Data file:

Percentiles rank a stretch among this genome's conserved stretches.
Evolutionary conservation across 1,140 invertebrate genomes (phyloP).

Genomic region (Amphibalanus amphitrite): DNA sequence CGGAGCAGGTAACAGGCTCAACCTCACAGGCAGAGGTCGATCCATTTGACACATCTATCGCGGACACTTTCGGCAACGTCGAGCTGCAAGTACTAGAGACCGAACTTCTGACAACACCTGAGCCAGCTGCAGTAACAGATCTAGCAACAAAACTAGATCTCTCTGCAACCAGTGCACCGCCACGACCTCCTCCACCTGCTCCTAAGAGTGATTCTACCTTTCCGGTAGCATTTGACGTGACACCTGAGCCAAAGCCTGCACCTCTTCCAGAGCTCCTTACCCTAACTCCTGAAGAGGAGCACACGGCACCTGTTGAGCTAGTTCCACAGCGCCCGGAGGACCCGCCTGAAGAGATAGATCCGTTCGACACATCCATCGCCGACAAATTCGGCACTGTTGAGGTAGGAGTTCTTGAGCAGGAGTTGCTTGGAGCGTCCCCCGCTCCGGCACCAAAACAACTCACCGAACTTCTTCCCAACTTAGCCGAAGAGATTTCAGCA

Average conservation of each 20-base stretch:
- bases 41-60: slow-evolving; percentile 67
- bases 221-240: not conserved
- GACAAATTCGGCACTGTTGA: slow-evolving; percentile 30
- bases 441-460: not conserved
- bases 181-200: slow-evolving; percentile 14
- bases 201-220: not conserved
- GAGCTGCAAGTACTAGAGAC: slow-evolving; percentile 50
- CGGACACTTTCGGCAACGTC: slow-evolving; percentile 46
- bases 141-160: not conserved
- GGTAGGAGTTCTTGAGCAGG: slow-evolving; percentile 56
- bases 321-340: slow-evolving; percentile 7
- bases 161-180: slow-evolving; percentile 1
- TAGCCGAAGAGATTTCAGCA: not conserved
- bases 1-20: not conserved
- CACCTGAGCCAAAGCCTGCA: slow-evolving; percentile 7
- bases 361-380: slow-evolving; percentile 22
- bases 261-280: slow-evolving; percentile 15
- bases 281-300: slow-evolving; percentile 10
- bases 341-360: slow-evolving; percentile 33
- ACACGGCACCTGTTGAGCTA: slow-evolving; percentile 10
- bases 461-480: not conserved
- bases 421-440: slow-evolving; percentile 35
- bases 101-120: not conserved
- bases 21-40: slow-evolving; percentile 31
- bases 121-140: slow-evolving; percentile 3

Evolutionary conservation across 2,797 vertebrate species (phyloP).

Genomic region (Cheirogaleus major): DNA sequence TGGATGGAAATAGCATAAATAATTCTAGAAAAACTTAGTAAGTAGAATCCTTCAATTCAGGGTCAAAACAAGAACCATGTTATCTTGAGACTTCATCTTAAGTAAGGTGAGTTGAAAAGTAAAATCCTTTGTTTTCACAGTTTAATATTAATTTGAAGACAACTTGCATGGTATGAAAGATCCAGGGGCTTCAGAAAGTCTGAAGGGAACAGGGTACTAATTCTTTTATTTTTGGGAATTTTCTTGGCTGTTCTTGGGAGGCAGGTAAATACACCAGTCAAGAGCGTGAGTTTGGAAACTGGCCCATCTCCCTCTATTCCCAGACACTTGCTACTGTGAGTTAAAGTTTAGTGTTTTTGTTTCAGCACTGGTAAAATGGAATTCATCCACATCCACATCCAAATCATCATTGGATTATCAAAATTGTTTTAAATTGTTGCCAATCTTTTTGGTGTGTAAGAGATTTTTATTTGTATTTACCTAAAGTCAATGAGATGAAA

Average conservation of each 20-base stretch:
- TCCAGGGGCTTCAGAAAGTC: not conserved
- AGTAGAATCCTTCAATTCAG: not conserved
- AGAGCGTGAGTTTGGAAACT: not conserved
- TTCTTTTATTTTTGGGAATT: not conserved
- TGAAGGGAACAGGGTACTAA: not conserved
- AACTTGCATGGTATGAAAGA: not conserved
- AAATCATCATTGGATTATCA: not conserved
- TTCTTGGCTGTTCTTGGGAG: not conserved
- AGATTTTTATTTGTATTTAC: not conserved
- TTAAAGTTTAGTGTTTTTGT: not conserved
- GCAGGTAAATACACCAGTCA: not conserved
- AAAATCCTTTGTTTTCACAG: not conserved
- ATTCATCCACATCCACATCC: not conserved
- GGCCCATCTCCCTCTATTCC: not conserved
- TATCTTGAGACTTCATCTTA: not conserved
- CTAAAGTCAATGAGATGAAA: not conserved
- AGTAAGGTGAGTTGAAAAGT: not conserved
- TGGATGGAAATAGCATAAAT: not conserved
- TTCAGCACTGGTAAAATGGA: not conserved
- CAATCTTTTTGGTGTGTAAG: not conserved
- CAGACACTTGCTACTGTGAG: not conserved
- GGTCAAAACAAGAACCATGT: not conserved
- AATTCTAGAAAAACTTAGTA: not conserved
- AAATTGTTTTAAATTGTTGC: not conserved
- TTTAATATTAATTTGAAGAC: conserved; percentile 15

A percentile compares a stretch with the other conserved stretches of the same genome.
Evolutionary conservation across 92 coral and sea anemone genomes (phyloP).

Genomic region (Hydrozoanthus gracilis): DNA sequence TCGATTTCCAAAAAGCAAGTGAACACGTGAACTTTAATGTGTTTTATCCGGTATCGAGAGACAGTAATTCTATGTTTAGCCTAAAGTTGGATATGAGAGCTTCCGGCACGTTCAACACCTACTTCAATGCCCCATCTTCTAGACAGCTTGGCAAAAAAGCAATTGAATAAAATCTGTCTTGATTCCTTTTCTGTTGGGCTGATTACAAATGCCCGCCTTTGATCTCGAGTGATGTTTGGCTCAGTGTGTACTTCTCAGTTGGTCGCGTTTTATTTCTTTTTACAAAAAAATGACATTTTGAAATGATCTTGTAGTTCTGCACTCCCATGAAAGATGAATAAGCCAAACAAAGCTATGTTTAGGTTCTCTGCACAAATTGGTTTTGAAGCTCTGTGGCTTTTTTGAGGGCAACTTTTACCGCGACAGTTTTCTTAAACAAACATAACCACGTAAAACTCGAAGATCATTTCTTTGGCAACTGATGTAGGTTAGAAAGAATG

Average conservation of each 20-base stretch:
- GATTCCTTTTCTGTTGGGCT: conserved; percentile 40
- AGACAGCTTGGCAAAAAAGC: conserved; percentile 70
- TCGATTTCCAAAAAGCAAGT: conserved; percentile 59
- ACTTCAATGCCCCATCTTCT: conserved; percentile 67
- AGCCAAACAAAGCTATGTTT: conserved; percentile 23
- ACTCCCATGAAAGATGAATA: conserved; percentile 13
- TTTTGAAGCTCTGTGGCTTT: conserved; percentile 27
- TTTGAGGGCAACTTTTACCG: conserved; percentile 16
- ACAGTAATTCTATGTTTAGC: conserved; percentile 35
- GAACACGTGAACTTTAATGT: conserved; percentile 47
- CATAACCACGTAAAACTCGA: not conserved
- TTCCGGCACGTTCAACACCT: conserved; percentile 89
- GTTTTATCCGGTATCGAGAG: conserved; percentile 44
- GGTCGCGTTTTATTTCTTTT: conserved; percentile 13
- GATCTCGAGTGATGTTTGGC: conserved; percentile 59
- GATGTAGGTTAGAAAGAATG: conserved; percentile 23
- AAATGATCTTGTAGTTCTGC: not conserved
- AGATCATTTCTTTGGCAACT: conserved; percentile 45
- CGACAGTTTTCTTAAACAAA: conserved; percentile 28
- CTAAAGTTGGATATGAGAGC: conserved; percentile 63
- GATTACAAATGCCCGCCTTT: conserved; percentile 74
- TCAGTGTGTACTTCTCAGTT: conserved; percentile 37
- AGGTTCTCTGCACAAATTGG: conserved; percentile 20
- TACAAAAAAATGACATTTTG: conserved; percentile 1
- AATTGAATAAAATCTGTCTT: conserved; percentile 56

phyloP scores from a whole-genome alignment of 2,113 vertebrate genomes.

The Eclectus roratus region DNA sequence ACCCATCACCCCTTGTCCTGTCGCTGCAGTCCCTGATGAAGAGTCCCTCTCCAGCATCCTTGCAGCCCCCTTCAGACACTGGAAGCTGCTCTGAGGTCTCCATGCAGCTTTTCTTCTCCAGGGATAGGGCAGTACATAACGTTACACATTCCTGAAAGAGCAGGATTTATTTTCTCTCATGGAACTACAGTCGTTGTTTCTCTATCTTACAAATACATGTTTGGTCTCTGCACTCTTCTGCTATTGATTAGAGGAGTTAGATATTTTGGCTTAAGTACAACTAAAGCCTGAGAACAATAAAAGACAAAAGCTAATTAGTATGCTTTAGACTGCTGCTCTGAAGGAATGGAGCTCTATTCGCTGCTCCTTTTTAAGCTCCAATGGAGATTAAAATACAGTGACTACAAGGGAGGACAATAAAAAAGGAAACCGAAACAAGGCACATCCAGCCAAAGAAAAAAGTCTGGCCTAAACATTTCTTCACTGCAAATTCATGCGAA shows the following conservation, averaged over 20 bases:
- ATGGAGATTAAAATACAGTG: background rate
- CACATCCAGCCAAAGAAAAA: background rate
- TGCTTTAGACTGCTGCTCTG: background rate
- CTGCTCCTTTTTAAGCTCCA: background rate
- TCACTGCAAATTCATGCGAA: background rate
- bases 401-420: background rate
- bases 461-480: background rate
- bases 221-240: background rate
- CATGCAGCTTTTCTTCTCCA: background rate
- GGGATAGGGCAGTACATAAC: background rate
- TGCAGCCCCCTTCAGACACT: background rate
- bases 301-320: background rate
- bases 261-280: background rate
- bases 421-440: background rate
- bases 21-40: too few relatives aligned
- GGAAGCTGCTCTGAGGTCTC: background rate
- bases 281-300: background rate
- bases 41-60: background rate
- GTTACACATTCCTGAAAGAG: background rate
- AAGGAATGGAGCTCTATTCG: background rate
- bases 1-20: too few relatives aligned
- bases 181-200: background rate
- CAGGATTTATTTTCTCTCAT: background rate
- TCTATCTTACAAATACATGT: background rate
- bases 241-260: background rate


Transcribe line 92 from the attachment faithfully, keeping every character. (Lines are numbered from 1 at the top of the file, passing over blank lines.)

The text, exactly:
- CTGCTCCTTTTTAAGCTCCA: background rate